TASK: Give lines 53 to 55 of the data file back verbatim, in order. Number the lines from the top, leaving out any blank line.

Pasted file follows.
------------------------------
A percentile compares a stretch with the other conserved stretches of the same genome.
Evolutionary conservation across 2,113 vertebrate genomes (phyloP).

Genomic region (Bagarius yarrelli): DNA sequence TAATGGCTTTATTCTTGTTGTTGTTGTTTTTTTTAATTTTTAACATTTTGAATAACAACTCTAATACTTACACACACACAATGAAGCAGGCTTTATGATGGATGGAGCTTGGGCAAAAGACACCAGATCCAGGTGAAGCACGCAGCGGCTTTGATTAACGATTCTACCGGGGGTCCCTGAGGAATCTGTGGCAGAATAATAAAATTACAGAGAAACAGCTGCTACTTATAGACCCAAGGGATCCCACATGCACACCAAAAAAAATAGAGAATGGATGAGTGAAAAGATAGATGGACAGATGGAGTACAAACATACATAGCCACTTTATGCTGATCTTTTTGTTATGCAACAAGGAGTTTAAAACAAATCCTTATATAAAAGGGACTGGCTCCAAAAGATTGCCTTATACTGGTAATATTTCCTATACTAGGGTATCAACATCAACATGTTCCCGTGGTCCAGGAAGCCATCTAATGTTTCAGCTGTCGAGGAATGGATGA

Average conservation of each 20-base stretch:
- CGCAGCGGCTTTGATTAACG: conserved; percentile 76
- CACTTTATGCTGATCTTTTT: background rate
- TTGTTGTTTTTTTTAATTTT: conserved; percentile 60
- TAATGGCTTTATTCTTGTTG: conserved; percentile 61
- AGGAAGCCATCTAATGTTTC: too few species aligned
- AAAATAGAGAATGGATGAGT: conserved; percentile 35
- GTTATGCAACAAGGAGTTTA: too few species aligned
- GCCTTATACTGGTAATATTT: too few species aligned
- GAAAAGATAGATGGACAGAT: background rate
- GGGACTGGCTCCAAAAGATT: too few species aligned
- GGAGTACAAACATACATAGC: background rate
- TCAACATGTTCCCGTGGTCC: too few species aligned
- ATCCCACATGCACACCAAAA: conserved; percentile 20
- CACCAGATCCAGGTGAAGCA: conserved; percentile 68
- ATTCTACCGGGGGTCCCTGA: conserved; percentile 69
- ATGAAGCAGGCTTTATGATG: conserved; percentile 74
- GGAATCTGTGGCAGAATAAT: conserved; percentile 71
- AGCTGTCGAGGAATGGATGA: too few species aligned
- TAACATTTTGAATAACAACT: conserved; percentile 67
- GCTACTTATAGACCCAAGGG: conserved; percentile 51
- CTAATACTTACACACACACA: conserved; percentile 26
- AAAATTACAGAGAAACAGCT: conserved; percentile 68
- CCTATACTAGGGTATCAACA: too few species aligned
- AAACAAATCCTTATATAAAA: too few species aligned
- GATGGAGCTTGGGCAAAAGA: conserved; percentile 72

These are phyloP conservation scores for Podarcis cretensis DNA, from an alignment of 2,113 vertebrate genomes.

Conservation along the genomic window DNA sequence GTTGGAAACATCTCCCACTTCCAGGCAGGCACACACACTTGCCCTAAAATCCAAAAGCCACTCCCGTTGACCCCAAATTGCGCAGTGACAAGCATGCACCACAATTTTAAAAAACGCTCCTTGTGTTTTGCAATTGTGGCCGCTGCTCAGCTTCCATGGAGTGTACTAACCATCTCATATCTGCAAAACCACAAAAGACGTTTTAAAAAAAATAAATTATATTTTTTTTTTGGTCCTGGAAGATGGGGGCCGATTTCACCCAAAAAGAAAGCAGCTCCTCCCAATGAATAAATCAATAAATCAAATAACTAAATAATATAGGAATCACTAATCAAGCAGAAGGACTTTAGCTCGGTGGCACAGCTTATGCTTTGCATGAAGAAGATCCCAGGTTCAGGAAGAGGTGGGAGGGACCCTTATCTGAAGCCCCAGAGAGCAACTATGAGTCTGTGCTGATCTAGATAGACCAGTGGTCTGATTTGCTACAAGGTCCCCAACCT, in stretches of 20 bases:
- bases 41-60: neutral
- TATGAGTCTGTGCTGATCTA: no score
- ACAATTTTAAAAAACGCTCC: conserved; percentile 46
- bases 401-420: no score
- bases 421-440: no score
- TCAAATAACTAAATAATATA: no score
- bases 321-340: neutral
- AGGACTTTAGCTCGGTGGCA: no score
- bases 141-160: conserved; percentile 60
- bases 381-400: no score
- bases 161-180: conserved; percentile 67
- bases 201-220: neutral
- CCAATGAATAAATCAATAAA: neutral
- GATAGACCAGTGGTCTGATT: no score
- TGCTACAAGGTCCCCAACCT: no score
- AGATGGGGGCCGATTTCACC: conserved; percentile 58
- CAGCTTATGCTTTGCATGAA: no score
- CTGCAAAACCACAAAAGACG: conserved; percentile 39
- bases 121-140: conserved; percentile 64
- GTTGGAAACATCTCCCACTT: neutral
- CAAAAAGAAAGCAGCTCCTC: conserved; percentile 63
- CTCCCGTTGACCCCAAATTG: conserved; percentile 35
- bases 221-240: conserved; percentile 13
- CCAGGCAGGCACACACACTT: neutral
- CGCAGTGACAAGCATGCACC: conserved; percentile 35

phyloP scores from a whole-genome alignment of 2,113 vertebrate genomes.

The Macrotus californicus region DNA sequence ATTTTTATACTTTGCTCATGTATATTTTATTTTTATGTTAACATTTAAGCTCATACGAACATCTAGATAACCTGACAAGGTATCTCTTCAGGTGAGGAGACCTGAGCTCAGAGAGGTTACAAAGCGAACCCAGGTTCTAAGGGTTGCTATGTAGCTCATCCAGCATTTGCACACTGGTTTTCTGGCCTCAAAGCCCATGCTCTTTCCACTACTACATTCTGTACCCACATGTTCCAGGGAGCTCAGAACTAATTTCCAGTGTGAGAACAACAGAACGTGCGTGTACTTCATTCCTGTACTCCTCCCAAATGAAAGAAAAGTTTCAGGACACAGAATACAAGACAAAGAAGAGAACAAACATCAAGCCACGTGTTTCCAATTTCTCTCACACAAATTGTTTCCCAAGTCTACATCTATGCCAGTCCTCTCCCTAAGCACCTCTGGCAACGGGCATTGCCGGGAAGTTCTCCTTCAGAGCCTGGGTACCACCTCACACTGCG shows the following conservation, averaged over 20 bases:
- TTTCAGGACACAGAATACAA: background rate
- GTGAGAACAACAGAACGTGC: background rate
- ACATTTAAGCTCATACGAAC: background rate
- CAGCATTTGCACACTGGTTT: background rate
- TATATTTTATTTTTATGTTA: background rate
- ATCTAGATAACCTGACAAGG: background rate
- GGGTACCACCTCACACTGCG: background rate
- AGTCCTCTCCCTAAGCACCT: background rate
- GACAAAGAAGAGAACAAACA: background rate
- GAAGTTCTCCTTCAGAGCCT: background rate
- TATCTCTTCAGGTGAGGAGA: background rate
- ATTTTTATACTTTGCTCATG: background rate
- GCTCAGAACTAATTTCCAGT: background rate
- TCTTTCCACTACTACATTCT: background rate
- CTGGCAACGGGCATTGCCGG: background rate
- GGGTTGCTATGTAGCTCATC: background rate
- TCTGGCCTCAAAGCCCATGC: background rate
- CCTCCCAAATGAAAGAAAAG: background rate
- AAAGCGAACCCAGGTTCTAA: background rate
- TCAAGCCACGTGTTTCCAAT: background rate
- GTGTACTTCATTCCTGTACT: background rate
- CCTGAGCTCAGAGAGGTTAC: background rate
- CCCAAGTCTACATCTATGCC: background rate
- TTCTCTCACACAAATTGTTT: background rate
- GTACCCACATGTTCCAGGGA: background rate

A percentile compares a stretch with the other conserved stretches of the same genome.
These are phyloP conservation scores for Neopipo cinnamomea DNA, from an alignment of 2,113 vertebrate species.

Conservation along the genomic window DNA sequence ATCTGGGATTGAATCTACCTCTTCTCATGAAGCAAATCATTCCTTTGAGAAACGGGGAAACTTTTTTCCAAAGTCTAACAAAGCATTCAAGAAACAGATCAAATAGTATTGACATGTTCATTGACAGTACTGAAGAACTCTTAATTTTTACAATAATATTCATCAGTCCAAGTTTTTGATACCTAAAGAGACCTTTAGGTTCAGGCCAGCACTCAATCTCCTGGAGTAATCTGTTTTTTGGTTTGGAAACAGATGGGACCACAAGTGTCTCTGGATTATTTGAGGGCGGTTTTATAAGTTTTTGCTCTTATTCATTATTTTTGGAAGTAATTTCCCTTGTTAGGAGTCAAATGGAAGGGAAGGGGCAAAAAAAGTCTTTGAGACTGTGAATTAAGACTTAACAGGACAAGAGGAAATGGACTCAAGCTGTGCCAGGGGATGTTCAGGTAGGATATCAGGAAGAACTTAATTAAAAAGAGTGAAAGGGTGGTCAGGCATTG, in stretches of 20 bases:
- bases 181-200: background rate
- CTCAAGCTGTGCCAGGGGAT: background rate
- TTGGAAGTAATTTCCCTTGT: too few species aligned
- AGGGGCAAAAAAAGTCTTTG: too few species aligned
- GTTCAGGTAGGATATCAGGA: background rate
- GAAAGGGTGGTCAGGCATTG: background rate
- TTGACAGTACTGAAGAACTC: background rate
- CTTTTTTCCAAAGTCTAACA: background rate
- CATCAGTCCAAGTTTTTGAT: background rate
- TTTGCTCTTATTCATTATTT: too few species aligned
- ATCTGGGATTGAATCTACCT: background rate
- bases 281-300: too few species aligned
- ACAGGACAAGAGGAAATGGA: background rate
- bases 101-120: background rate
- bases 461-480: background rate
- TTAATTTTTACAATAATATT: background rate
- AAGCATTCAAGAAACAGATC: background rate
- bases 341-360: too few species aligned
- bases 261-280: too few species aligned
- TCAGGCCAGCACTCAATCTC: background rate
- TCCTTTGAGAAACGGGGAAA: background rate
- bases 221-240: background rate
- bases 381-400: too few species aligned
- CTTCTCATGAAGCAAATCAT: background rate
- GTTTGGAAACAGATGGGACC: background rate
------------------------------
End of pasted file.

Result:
- CTCCCGTTGACCCCAAATTG: conserved; percentile 35
- bases 221-240: conserved; percentile 13
- CCAGGCAGGCACACACACTT: neutral